“Councillor Wilson proved herself to be quite conversant with all matters pertaining to the Shire and a tower of strength to even old councillors."

South Burnett Regional Council Mayor Brett Otto told Council Leader the Kingaroy and broader South Burnett Community is “immensely proud of the achievements of Dr Kent Hughes”.

“She was a pioneering woman in both rural primary health care and local community governance and has left an indelible mark on our local community,” Cr Otto said.

Dual roles: doctor and council member

Known as Ellen Wilson in her local government roles while practicing medicine as Ellen Kent Hughes, she seamlessly transitioned between her dual responsibilities, leaving an enduring mark on both fields.

Ellen's continued commitment to healthcare extended beyond her medical practice after entering local government, as she took on the role of medical officer to the Kingaroy Shire Council. Her efforts to improve sanitation and safeguard public health in the town are well-documented. In a report to the council, she highlighted the need for proper hygiene and cleanliness, specifically addressing the water supply and inadequate cleaning of closets at the local school as the likely source of contamination leading to an outbreak of typhoid.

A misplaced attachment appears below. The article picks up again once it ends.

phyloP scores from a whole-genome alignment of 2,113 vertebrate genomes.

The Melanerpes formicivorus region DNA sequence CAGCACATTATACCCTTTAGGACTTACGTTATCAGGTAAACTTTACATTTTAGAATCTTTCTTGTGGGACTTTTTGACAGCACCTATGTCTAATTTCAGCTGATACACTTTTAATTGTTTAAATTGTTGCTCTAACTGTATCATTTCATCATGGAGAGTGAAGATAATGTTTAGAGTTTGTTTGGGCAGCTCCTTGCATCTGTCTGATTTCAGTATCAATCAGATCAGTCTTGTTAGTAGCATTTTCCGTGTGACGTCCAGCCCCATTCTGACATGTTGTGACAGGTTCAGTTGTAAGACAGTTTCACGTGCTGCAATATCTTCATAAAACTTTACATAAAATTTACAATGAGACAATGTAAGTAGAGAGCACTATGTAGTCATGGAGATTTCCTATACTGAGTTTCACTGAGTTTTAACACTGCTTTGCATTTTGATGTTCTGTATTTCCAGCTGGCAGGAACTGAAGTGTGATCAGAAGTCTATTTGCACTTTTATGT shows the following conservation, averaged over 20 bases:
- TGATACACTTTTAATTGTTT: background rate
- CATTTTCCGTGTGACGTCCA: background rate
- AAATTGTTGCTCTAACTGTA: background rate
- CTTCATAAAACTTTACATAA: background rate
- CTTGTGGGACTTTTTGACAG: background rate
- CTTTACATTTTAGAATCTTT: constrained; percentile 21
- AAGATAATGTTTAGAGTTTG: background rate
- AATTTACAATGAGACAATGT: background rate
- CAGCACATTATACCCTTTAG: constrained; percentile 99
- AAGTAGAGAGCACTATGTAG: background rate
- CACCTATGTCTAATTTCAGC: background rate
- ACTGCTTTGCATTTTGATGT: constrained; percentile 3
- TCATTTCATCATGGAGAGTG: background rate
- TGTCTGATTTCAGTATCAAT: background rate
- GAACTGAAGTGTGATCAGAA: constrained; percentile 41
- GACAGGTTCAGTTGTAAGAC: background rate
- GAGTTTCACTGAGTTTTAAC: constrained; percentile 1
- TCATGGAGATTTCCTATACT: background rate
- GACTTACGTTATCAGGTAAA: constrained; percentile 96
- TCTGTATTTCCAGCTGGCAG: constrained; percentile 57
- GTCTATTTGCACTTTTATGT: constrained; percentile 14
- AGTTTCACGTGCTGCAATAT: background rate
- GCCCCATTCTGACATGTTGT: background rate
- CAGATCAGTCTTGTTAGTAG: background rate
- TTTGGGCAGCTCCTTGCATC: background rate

Ellen’s contributions to Australian local government extended beyond her ground-breaking tenure on the Kingaroy Shire Council. After leaving Queensland in 1928, she served on the Armidale City Council from 1937 to 1968, even holding the position of deputy mayor from 1963 to 1964.

In 1937, the Armidale municipal election results no doubt resulted in some awkwardness in the Hughes-Wilson household. Both Ellen and her husband, Francis Wilson, were candidates, however only Ellen was elected. The headline in the Daily Examiner following the elections read, ‘Wife Elected, Husband Defeated’. 

Although her very full career was uncommon for women at the time, Ellen apparently never found that being a woman had the slightest adverse effect on her career. Honorary paediatrician at the Armidale and New England Hospital, government medical officer and a justice of the peace, she has been described as 'tireless in her ministrations', 'firm in her admonitions' and ‘resolute in answering calls’. She also had two articles published in the Medical Journal of Australia many decades apart: 'Observations on Congenital Syphilis' (1919) and 'The Role of the Private Practitioner in Preventive Medicine' (1967).

Advice for single women

Ellen married twice and raised a large family, going on to have many grandchildren and great-grandchildren, yet she certainly didn’t encourage young women to settle. In fact, a Macleay Argus newspaper article from 1952 titled ‘Lady Dr. on Romanticism’, provides some wisdom for doctors to impart to single women patients. The full article reads: